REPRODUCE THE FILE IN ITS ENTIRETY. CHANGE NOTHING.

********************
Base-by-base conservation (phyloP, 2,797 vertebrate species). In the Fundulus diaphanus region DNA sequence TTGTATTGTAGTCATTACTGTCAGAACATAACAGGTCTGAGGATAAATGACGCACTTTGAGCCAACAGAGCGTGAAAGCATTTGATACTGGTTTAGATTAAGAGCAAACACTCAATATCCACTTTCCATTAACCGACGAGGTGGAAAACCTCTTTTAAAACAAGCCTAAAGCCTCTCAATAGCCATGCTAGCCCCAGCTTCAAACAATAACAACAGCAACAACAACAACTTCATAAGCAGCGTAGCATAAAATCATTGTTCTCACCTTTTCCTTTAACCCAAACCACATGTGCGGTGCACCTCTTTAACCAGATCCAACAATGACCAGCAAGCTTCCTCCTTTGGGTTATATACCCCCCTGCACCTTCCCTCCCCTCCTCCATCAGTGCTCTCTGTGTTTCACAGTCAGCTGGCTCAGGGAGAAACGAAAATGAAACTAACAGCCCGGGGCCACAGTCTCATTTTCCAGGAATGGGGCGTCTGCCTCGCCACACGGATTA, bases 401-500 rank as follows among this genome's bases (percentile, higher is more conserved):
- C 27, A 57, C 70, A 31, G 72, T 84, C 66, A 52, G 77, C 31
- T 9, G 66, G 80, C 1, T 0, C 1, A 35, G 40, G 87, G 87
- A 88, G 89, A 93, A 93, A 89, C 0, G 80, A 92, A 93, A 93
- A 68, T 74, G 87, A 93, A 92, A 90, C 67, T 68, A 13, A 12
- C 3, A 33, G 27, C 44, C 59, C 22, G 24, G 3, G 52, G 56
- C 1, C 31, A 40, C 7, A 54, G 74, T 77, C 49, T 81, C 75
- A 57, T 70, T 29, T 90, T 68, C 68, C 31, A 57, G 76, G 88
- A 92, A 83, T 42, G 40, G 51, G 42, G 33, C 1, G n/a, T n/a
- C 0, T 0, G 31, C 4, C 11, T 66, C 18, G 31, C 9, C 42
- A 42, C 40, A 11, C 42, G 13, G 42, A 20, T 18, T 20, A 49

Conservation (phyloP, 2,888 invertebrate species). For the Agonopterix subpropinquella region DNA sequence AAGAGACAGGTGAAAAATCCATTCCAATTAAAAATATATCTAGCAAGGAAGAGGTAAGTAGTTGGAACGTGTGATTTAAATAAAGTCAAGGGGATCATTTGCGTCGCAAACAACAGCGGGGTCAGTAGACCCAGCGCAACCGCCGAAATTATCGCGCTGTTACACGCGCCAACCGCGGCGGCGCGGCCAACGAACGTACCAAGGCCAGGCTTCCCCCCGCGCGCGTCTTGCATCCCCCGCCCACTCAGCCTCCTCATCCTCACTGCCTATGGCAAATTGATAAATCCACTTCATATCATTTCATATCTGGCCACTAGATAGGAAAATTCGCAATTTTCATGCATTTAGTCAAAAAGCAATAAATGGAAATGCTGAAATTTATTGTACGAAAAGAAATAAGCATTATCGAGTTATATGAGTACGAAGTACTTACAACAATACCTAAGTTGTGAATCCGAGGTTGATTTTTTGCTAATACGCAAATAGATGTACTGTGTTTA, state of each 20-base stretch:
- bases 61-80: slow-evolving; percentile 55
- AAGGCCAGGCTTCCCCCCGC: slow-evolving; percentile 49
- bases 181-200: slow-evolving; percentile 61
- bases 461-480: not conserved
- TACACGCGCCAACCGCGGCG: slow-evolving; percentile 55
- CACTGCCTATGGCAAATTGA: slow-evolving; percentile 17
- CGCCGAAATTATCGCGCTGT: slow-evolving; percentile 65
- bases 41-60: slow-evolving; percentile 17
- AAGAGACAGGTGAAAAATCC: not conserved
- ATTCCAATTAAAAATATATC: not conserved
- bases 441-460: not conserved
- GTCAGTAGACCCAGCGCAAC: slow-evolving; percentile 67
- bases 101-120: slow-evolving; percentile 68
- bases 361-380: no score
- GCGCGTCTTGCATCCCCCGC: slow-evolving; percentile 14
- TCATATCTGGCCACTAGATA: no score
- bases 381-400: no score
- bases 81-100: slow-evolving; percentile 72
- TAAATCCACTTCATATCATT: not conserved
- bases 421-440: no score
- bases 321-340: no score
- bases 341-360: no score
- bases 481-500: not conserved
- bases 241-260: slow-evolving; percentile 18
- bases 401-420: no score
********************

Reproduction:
Base-by-base conservation (phyloP, 2,797 vertebrate species). In the Fundulus diaphanus region DNA sequence TTGTATTGTAGTCATTACTGTCAGAACATAACAGGTCTGAGGATAAATGACGCACTTTGAGCCAACAGAGCGTGAAAGCATTTGATACTGGTTTAGATTAAGAGCAAACACTCAATATCCACTTTCCATTAACCGACGAGGTGGAAAACCTCTTTTAAAACAAGCCTAAAGCCTCTCAATAGCCATGCTAGCCCCAGCTTCAAACAATAACAACAGCAACAACAACAACTTCATAAGCAGCGTAGCATAAAATCATTGTTCTCACCTTTTCCTTTAACCCAAACCACATGTGCGGTGCACCTCTTTAACCAGATCCAACAATGACCAGCAAGCTTCCTCCTTTGGGTTATATACCCCCCTGCACCTTCCCTCCCCTCCTCCATCAGTGCTCTCTGTGTTTCACAGTCAGCTGGCTCAGGGAGAAACGAAAATGAAACTAACAGCCCGGGGCCACAGTCTCATTTTCCAGGAATGGGGCGTCTGCCTCGCCACACGGATTA, bases 401-500 rank as follows among this genome's bases (percentile, higher is more conserved):
- C 27, A 57, C 70, A 31, G 72, T 84, C 66, A 52, G 77, C 31
- T 9, G 66, G 80, C 1, T 0, C 1, A 35, G 40, G 87, G 87
- A 88, G 89, A 93, A 93, A 89, C 0, G 80, A 92, A 93, A 93
- A 68, T 74, G 87, A 93, A 92, A 90, C 67, T 68, A 13, A 12
- C 3, A 33, G 27, C 44, C 59, C 22, G 24, G 3, G 52, G 56
- C 1, C 31, A 40, C 7, A 54, G 74, T 77, C 49, T 81, C 75
- A 57, T 70, T 29, T 90, T 68, C 68, C 31, A 57, G 76, G 88
- A 92, A 83, T 42, G 40, G 51, G 42, G 33, C 1, G n/a, T n/a
- C 0, T 0, G 31, C 4, C 11, T 66, C 18, G 31, C 9, C 42
- A 42, C 40, A 11, C 42, G 13, G 42, A 20, T 18, T 20, A 49

Conservation (phyloP, 2,888 invertebrate species). For the Agonopterix subpropinquella region DNA sequence AAGAGACAGGTGAAAAATCCATTCCAATTAAAAATATATCTAGCAAGGAAGAGGTAAGTAGTTGGAACGTGTGATTTAAATAAAGTCAAGGGGATCATTTGCGTCGCAAACAACAGCGGGGTCAGTAGACCCAGCGCAACCGCCGAAATTATCGCGCTGTTACACGCGCCAACCGCGGCGGCGCGGCCAACGAACGTACCAAGGCCAGGCTTCCCCCCGCGCGCGTCTTGCATCCCCCGCCCACTCAGCCTCCTCATCCTCACTGCCTATGGCAAATTGATAAATCCACTTCATATCATTTCATATCTGGCCACTAGATAGGAAAATTCGCAATTTTCATGCATTTAGTCAAAAAGCAATAAATGGAAATGCTGAAATTTATTGTACGAAAAGAAATAAGCATTATCGAGTTATATGAGTACGAAGTACTTACAACAATACCTAAGTTGTGAATCCGAGGTTGATTTTTTGCTAATACGCAAATAGATGTACTGTGTTTA, state of each 20-base stretch:
- bases 61-80: slow-evolving; percentile 55
- AAGGCCAGGCTTCCCCCCGC: slow-evolving; percentile 49
- bases 181-200: slow-evolving; percentile 61
- bases 461-480: not conserved
- TACACGCGCCAACCGCGGCG: slow-evolving; percentile 55
- CACTGCCTATGGCAAATTGA: slow-evolving; percentile 17
- CGCCGAAATTATCGCGCTGT: slow-evolving; percentile 65
- bases 41-60: slow-evolving; percentile 17
- AAGAGACAGGTGAAAAATCC: not conserved
- ATTCCAATTAAAAATATATC: not conserved
- bases 441-460: not conserved
- GTCAGTAGACCCAGCGCAAC: slow-evolving; percentile 67
- bases 101-120: slow-evolving; percentile 68
- bases 361-380: no score
- GCGCGTCTTGCATCCCCCGC: slow-evolving; percentile 14
- TCATATCTGGCCACTAGATA: no score
- bases 381-400: no score
- bases 81-100: slow-evolving; percentile 72
- TAAATCCACTTCATATCATT: not conserved
- bases 421-440: no score
- bases 321-340: no score
- bases 341-360: no score
- bases 481-500: not conserved
- bases 241-260: slow-evolving; percentile 18
- bases 401-420: no score